Well, the slide continues. The Washington Redskins have now dropped to 3-6 on the season following a 20-9 loss to the Miami Dolphins in a game that saw coach Mike Shanahan go back to quarterback Rex Grossman after three weeks of John Beck’s struggles.

Now losers of five straight – the first five-game losing streak of Shanahan’s career – the Redskins remain inept on offense and overextended on defense.  

Not exactly sure how many people want to relive one second of another embarrassing defeat, but here are five observations on the game, the state of this team and other Redskins-related matters. 

1.) Shanahan now 0-for-4 on QBs

(Jonathan Newton/The Washington Post).

The coach chose the lesser of two evils, yanking Beck for Grossman and at the same time, basically saying ‘I’ve seen enough.’ He didn’t think Beck was capable of beating the 1-7 Miami Dolphins Sunday. But it turns out that Grossman wasn’t either. The offensive players – although frustrated – came away from the game believing they at least had a better chance because of Grossman’s aggressive nature. In reality, though, it’s clear neither of these quarterbacks is the answer long-term.

So after punting on Jason Campbell before he even played a game, after botching the Donovan McNabb experiment and now gambling poorly on Grossman and Beck, Shanahan and the Redskins remain on the same – and possibly worse – footing at quarterback as they were when he came to town in January of 2010. 

2.) Feeble rushing attack

Shanahan prides himself on the fact that he won with Steve Young in San Francisco when Young hadn’t done anything in his career before then, and the fact that he won two Super Bowls with John Elway, who had only come up short before Shanahan took over in Denver. But another Shanahan trademark that’s M.I.A. is a strong running game. The coach always could take whatever running back he had on his Broncos roster, plug him into the zone-blocking scheme, and boom, he’d run wild.

That’s not the case this season. Washington now ranks 31st in the league, averaging just 3.9 yards a carry, 86.7 yards per game. The team has only one rushing touchdown this season. The loss of Kory Lichtensteiger has something to do with this, and Jammal Brown’s injury doesn’t help, either. But things just aren’t clicking. In Sunday’s game, and many games before it, the opposing defense has swallowed up the Redskins’ run game without even having to load up the box. Against the Dolphins, linemen appeared to be stuck in mud, unable to get to linebackers and open running lanes for their backs. And even when there were small openings, Ryan Torain and Roy Helu struggled to capitalize.

Against St. Louis, Torain did a great job of breaking tackles and picking up yards after contact. That’s not happening now. Helu boasts great speed, but he isn’t very shifty and he’s not getting away from defenders. Without a run game and without a consistent passing game, this offense remains stuck in neutral.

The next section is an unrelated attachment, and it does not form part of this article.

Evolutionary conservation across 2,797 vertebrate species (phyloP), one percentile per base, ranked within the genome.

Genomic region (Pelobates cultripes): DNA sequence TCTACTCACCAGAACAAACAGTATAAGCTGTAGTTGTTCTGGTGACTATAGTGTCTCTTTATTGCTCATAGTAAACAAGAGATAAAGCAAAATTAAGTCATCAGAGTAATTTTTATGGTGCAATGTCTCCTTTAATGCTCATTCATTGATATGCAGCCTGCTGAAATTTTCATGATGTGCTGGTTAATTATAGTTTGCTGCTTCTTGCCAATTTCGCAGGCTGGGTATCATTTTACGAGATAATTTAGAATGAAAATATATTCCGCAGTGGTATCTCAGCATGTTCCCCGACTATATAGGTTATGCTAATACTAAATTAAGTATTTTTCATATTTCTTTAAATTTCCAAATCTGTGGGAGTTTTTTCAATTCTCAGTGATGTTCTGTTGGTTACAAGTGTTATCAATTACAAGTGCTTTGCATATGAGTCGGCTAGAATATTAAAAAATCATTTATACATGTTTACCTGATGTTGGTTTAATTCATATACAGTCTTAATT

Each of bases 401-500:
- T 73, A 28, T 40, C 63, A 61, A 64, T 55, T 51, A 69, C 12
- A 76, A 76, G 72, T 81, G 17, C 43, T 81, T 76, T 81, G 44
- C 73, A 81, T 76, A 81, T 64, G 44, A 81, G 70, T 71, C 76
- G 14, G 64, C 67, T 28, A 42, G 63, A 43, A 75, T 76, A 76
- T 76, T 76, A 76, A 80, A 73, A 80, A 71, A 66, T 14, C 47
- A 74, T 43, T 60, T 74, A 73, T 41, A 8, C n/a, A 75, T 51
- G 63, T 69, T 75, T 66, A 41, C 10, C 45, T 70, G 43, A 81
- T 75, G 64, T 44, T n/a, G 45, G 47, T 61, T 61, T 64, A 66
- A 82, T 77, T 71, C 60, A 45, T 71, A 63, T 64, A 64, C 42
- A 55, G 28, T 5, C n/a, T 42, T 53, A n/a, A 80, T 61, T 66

3.) Youth movement

Seven games remain, and they likely will drag on with no relief in sight for the struggling offense. But for the remainder of the season, the main thing that matters is the improvement of the team’s young building blocks. It’s about the continued development of rookie outside linebacker Ryan Kerrigan, who had two sacks and forced fumbles against Miami, improving as a pass-rusher and run-stopper. It’s safe to say the Redskins have their pass-rushing tandem set for years to come in Orakpo (5.5 sacks) and Kerrigan (5).

The next seven games also are about getting the steadily-improving Leonard Hankerson (hopefully his hip injury isn’t too serious) more opportunities. It’s about more carries for Helu, who probably should have started Sunday. It’s about coaches getting a feel for rookie guard Maurice Hurt and whether he can be a long-term solution on the left side of the line between tackle Trent Williams and center Will Montgomery. You would’ve thought it could mean more opportunities for young wideouts Terrence Austin and Anthony Armstrong, but yesterday David Anderson took that slot receiver role from Austin (recording one catch) and Armstrong wasn’t targeted once.

4.) The Redskins’ next win will come...

That’s a good question. Up next are the Dallas Cowboys at FedEx Field Sunday. Tony Romo & Co. are coming off a big win. Dallas beat Washington as a battered bunch early in the season and now is much healthier. Then comes a road trip to Seattle, where it’s always tough to play (ask the Ravens). After that, the Patriots, Jets, Giants, Vikings and Eagles await, and that’s it. I don’t know that you can look at any of those games and say ‘Oh, there’s a win.’ The Redskins could always catch a team sleeping, but if they couldn’t beat Miami or Carolina, who CAN they beat?

5.) Some Redskins are playing at an elite level

Only they’re on other teams now. Who would’ve thought Carlos Rogers would be leading the league in interceptions? No. 22 recorded two more picks Sunday to increase his season - and career-best - total to five. The entire Redskins’ secondary doesn’t have that many INTs. And how about Andre Carter, who recorded 4.5 sacks for the New England Patriots in their win over the Jets? Carter now has nine sacks - 3.5 more than any Redskin - but he wasn’t needed in Washington because he couldn’t make the transition to outside linebacker. Now back in a 4-3 system, Carter has returned to the form that saw him rack up 11 sacks in 2009 before Shanahan came to town.